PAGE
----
My first junior level physics course was classical electromagnetism. Combined with my love for high-performance computing and experimentation, I looked up photonics. After a few weeks of understanding the nuances of the field, I decided to get first-hand experience: I applied for an internship at an integrated photonics laboratory at IISc, Bengaluru, and I was accepted. Ten weeks of work in the field would be a good test of whether I truly wanted to study light, its behavior and its uses, or this was merely a passing fancy. Ten full weeks of work later, my love for all things dealing with micro and nanoscale photonics had become, and remains, unwavering.
The internship involved the design of photonic circuit components. I also helped the members of the group to reduce data analysis times by automating large parts of the analysis process. Having learned about the design process and the nuances of waveguide technology, the last weeks of my internship were spent working with tunable lasers characterizing devices we had designed, specifically working with Keysight tunable lasers and automating them using pyVISA. I realized that despite my scant knowledge of the specialized topics involved, I was potent contributor to a research group based on my Python skills and love for both computational and experimental research.
The skills I have worked on for years before my acquaintance with photonics are well-fitted for a career decision taken about a year ago. Skill with Python allows me to automate complex multi-stage data analysis tasks. Knowledge of VISA allows me to be comfortable with instrumentation, and automate their use for rapid, convenient data collection and analysis. Experience with optimization allows for shorter design cycles than brute-force parameter sweeps. All the skills I have mentioned here come together for higher throughput in computational design and experimental testing. The internship helped me test my abilities, and I remain confident about my skills in these areas.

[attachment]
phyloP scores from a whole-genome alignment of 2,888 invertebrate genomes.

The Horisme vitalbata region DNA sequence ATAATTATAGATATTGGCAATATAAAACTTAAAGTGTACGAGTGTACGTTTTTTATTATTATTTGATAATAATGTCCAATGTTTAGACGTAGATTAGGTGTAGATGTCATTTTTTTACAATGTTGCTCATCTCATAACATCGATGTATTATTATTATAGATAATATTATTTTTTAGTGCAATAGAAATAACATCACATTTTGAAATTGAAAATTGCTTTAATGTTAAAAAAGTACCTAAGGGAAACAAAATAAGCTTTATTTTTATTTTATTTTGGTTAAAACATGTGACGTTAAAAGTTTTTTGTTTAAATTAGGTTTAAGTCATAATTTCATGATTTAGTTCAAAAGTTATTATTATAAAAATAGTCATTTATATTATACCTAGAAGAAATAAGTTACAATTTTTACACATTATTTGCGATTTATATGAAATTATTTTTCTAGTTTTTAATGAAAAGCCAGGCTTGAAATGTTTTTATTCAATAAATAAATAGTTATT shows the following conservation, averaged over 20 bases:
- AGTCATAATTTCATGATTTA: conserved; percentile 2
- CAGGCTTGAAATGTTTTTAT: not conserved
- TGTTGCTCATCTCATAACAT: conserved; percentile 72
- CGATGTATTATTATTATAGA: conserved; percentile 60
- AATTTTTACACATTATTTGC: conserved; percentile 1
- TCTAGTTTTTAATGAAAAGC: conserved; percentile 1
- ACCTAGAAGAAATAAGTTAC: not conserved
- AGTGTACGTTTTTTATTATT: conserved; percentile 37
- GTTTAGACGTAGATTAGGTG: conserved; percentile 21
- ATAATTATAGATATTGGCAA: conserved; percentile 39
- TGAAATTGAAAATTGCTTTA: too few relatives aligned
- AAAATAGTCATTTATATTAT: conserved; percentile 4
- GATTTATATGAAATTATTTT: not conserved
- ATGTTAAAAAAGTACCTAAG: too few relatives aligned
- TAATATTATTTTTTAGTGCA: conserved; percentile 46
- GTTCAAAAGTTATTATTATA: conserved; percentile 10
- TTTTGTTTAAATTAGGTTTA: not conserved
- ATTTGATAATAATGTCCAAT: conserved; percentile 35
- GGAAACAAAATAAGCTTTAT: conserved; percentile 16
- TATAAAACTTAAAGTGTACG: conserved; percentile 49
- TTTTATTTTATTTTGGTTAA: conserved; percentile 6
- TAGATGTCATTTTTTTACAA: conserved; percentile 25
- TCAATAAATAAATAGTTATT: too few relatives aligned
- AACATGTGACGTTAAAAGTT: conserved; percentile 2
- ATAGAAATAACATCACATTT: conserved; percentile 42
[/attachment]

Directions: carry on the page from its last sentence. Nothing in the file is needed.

Perhaps the most overarching motivation for graduate study is to increase my understanding of photonic systems, and to engage in long-term research to both discover and apply new science. As of writing this essay, my fascination lies in dielectric, microscale waveguides and other passive optical components, numerical algorithms for design, simulation, and optimization of these components, 2D photonic and plasmonic materials, high-throughput optical information processing, photosensors, plasmonics, and metamaterials for photonic applications, and high precision photonic measurements. I have realized that I would like to do both computational and experimental work, ideally in complement.
I am graduating from my undergraduate career in three years, primarily due to financial reasons. This means that two career-critical courses: Advanced electromagnetism and solid-state physics, which I take in Spring 2017, are not in my transcript at my time of application. I expect to be much more fluent in the material by the time I start my graduate studies.
<Uni specific details about profs and their work. ~100 words or thereabouts>
I am very excited to become a part of the academic community of <Uni> and that I hope I am given an opportunity to contribute to the challenging and exciting research conducted here.
Notes: This may sound more cover-letter'ish than I intend it to be, so please feel free to shred it to ribbons.